European Bizav Shipments To Reach 1,900 Over 10 Years

Over the next decade the Gulfstream G600 as well as the G500 are expected to lead large jet shipments to Europe.
Credit: Gulfstream

New business jet and turboprop deliveries in Europe are expected to reach just under 1,900 units over the next 10 years, with large and ultra-long-range jets accounting for about a third of all deliveries into the region, according to Aviation Week Network’s 2022 Business Fleet & MRO Forecast.

The forecast predicts deliveries of about 1,300 business jets, which includes very light jets through VVIP aircraft, and more than 560 single-engine and multi-engine turboprops for Eastern and Western Europe.

Roughly a fifth of all worldwide shipments from 2022 through 2031 are projected to be delivered into Europe, the forecast says.

The Gulfstream G500 and G600 are expected to lead large jet shipments to Europe over the period, while the Pilatus PC-12 is projected to be the most widespread new business aircraft type in the region with nearly 150 deliveries during the decade.

Single-engine turboprops and small jets, meanwhile, each represent a quarter of the business aircraft to be delivered during the period with 480 single-engine turboprops and more than 465 very light and light jets.

Daher TBM and Piper PA-46 aircraft are expected to be in-demand with European customers. A projected 90 of each type are forecast to be delivered.

Meanwhile, the in-service business aviation fleet in Europe is expected to grow 2.8% per year over the next 10 years, compared to a projected world average compound annual growth rate of 0.7%. Jet activity, especially in the large jet category, will be robust, the forecast predicts.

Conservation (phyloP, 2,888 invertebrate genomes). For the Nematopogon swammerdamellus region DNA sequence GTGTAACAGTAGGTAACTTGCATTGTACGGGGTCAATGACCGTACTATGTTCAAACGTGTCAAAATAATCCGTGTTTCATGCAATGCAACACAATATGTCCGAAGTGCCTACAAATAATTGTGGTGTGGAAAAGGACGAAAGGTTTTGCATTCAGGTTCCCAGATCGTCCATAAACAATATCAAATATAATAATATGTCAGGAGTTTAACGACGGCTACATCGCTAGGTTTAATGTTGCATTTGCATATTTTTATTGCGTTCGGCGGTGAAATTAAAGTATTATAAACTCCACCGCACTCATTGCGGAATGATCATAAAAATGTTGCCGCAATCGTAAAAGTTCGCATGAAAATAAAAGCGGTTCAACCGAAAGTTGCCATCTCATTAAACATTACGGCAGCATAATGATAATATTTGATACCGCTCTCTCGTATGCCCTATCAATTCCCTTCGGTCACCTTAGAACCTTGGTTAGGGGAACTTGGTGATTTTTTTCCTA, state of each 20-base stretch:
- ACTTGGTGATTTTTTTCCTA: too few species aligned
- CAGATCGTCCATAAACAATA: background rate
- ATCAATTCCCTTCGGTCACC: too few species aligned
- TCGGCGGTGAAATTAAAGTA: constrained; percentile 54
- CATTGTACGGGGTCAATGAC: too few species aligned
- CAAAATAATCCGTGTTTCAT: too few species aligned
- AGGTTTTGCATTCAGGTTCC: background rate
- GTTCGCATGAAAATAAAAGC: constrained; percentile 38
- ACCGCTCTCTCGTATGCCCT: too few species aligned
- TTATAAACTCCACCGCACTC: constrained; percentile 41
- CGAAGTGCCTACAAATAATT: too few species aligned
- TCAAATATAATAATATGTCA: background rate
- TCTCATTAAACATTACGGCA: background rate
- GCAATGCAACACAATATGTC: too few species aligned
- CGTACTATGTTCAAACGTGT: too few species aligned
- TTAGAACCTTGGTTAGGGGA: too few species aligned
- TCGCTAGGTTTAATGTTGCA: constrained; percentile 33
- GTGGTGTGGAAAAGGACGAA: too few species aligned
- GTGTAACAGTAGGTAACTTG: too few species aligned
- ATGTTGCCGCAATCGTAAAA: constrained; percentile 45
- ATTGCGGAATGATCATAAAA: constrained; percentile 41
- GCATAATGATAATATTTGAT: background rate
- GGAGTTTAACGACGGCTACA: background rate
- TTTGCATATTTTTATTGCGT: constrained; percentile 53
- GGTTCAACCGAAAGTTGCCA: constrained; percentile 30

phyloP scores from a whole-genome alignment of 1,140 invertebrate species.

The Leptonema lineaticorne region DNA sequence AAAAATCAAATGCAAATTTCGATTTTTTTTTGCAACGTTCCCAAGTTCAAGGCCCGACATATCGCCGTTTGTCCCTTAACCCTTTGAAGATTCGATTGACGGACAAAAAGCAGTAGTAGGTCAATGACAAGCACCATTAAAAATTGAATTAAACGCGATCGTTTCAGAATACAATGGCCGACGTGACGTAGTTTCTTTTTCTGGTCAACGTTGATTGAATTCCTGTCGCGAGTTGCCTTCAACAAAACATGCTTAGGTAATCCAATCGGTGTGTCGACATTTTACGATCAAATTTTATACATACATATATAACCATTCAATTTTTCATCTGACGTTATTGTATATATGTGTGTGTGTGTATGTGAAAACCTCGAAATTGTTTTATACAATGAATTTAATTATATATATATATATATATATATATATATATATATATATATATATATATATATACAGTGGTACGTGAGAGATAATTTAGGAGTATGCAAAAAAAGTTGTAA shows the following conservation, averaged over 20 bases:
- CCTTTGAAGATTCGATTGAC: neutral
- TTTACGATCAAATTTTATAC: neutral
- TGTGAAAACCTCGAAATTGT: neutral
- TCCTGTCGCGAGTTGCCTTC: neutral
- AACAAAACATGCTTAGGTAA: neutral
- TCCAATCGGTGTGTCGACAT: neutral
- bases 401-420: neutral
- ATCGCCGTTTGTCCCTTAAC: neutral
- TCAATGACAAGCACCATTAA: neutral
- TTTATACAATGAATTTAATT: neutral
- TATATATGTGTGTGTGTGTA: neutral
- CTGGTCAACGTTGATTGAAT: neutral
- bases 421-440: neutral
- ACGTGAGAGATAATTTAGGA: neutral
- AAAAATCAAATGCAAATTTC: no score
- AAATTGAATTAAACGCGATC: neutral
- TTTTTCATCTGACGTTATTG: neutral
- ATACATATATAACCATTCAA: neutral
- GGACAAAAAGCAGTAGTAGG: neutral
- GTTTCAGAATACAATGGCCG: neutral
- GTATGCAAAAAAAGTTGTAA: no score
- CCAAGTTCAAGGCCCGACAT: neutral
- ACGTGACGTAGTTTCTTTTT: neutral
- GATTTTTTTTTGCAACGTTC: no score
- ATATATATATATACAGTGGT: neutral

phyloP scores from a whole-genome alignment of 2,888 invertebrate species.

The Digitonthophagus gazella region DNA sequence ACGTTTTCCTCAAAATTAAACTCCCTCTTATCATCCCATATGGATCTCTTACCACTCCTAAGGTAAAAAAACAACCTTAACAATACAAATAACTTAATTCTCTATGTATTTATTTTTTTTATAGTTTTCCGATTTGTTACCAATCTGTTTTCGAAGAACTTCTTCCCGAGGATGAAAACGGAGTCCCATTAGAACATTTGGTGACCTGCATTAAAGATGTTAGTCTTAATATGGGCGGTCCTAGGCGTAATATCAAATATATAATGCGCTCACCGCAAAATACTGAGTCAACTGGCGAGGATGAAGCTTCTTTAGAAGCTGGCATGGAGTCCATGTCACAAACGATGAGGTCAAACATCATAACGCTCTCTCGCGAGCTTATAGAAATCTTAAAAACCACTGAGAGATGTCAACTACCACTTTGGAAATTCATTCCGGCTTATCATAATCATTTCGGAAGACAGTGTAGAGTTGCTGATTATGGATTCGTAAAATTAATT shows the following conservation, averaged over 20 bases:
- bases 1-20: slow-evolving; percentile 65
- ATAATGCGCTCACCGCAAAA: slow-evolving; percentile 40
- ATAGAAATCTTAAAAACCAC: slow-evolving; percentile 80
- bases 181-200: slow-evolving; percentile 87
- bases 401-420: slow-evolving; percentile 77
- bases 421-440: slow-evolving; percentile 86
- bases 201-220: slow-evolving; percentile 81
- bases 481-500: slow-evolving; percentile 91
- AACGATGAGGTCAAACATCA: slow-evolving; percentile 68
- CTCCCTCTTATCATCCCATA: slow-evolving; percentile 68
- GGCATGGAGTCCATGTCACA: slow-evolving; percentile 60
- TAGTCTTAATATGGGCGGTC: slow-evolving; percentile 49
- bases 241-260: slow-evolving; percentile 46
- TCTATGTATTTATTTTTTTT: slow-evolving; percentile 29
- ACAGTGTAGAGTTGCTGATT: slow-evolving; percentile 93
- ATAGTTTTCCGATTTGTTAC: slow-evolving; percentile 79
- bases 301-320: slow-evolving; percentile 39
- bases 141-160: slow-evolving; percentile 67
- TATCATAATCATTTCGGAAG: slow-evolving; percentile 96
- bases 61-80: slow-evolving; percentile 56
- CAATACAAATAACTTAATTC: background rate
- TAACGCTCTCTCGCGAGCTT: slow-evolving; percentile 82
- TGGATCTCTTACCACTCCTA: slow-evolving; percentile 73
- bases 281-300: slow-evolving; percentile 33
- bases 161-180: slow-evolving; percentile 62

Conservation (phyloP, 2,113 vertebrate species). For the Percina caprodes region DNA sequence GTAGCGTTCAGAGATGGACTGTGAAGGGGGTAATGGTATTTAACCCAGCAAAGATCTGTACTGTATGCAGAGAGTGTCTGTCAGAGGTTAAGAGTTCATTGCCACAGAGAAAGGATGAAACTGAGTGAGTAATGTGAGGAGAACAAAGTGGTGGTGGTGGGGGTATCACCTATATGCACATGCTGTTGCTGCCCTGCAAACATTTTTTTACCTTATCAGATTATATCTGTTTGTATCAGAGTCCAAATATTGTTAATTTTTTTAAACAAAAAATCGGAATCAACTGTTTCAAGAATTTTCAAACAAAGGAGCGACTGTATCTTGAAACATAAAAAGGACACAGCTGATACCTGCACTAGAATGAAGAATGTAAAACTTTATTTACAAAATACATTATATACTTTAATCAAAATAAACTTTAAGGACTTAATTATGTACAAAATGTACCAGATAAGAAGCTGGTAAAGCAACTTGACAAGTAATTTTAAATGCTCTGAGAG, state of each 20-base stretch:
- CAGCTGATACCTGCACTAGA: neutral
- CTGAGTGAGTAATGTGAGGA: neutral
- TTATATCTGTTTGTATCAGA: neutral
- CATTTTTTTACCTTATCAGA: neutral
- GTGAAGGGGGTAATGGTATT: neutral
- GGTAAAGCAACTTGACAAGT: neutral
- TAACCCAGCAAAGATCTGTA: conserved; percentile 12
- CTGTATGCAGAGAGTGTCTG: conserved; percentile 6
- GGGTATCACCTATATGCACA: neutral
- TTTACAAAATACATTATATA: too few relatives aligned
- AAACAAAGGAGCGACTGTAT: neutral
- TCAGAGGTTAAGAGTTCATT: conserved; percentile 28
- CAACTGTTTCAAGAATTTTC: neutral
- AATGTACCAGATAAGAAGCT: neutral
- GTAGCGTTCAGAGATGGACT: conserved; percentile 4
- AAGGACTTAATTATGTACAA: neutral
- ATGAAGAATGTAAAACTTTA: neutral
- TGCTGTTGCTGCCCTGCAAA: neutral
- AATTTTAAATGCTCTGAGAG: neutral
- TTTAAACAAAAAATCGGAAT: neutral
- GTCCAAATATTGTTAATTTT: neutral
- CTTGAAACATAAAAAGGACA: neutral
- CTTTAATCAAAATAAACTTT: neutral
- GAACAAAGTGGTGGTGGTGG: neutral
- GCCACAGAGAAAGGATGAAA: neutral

“The in-service fleet really hasn’t grown a great deal in Western Europe, which I suppose is good because that means it’s not shrunk as well,” says Daniel Williams, head of Aviation Week Fleet & Flight Data. “In Eastern Europe, the numbers have crept up, but it’s relatively marginal (and) it’s from a lower base. The market is pretty static.”

Citing robust demand, business aircraft manufacturers say they plan to increase production rates, however, Williams does not project massive rate increases.

“There will be some slight increases, but the supply chain is struggling right now,” he says. “Right now, I think that the OEMs are trying to just make some more money out of their current production line, so they don’t want to raise rates too quickly.”

The European fleet is expected to grow from more than 4,200 aircraft in 2022 to more than 5,400 aircraft by the end of 2031.

Textron Aviation and Pilatus aircraft are projected to be the most popular new deliveries in the region, with combined deliveries worth $25 billion at retail prices.

In 2022, small jets make up the majority of business aircraft in Europe, but large jets are expected to surpass small jets by the end of 2031, the forecast projects.

By category, the single-engine turboprop segment is expected to grow the fastest in Europe with a 6.3% annual growth rate, followed by large jets at a 4.2% increase from just over 1,000 aircraft to nearly 1,600 aircraft. Meanwhile, medium jets are expected to grow at 2.4%, followed by small jets at 2.2% and VVIP aircraft at 1.0%.

Demand for maintenance, repair and overhaul services in Europe, meanwhile, is forecast to grow at a 3.2% compound annual growth rate, compared to 1.7% globally before inflation. Large jet MRO demand is expected to grow 4.2% per year in Europe, more than the expected 3.5% global rate increase.

Molly McMillin

Molly McMillin, a 25-year aviation journalist, is managing editor of business aviation for the Aviation Week Network and editor-in-chief of The Weekly of Business Aviation, an Aviation Week market intelligence report.